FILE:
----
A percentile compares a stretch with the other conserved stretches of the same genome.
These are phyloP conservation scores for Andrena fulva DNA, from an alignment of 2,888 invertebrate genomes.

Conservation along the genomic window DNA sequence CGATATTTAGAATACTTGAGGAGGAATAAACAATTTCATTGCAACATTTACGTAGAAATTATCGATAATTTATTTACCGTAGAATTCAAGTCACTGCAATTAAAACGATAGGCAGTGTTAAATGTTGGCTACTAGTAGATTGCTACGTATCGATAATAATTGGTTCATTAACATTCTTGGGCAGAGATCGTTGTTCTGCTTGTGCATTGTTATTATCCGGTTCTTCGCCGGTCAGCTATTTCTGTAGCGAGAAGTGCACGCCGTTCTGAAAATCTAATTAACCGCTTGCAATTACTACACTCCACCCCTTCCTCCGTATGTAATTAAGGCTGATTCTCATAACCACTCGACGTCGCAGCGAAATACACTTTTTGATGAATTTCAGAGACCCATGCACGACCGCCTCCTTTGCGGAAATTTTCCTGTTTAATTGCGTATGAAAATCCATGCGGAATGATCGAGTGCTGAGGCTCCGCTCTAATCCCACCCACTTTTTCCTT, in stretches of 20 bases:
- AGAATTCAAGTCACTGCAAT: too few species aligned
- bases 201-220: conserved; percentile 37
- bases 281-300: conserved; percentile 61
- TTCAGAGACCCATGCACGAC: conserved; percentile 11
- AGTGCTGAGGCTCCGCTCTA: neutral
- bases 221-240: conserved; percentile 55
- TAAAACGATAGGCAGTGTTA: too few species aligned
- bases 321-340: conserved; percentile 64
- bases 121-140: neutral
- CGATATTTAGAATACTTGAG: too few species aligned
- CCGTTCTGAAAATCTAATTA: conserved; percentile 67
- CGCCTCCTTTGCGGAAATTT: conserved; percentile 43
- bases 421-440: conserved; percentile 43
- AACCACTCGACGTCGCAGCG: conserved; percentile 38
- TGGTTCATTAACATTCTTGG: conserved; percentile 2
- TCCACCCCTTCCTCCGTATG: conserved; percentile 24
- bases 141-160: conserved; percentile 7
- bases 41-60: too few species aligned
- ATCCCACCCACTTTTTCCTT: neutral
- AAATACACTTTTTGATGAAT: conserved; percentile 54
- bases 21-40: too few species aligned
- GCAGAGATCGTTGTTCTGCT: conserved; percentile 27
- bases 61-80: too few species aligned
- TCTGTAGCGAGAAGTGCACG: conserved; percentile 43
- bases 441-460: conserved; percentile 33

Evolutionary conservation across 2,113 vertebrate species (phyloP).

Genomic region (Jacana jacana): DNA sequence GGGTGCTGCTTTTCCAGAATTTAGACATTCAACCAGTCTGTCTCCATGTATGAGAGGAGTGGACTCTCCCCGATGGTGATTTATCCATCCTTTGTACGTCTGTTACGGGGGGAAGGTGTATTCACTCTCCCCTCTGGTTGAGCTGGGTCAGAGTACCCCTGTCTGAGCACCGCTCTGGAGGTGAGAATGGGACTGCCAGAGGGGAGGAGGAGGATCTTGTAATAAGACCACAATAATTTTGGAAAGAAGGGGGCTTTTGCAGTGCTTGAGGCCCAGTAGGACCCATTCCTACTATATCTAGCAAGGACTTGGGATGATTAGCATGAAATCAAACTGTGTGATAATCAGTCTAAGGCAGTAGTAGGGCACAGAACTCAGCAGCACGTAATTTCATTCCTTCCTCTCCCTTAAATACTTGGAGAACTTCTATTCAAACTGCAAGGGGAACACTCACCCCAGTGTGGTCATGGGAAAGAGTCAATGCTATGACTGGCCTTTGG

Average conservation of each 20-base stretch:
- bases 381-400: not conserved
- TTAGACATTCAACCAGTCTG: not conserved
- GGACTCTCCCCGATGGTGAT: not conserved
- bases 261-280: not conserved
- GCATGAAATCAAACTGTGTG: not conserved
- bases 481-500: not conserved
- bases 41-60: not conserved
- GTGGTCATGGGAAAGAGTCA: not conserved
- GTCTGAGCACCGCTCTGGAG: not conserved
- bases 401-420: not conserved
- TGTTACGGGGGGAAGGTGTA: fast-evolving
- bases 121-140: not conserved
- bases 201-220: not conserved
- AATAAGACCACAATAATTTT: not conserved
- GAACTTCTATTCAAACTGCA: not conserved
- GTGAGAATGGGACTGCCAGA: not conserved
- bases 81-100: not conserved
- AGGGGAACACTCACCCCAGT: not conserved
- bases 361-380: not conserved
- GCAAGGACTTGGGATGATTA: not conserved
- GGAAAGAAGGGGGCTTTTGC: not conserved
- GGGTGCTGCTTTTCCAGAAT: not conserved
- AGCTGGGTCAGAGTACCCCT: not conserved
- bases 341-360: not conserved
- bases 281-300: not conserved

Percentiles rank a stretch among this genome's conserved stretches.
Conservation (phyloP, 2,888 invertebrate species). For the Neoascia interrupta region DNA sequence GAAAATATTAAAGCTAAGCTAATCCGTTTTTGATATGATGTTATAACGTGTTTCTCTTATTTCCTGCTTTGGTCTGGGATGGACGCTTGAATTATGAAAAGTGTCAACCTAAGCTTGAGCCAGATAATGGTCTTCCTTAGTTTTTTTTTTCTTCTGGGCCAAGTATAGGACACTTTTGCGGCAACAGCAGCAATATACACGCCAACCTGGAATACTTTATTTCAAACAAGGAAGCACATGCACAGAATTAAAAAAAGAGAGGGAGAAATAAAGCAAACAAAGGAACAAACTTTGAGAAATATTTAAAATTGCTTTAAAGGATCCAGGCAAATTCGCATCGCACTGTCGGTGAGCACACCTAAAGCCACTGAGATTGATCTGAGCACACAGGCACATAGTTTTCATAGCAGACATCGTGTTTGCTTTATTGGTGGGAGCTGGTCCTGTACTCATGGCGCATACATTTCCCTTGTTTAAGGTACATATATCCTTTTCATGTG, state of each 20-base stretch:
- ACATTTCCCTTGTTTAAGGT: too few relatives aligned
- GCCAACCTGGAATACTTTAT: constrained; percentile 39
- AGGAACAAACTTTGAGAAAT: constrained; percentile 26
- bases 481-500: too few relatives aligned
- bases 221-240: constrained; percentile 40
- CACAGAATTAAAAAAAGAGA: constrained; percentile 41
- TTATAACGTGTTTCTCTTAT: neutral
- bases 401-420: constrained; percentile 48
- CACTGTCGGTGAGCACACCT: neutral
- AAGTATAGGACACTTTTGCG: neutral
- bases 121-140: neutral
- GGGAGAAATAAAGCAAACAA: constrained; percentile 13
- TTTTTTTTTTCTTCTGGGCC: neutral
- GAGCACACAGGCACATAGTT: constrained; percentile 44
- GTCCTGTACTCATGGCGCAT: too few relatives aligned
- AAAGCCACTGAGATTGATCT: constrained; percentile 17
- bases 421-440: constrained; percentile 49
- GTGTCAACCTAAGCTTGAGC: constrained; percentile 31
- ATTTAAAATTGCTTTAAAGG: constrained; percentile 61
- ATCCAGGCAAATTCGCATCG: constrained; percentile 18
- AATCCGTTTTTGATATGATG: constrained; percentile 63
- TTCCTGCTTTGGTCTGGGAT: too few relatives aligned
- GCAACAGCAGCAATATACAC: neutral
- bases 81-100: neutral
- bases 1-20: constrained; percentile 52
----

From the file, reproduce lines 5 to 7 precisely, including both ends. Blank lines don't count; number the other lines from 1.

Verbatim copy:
- bases 201-220: conserved; percentile 37
- bases 281-300: conserved; percentile 61
- TTCAGAGACCCATGCACGAC: conserved; percentile 11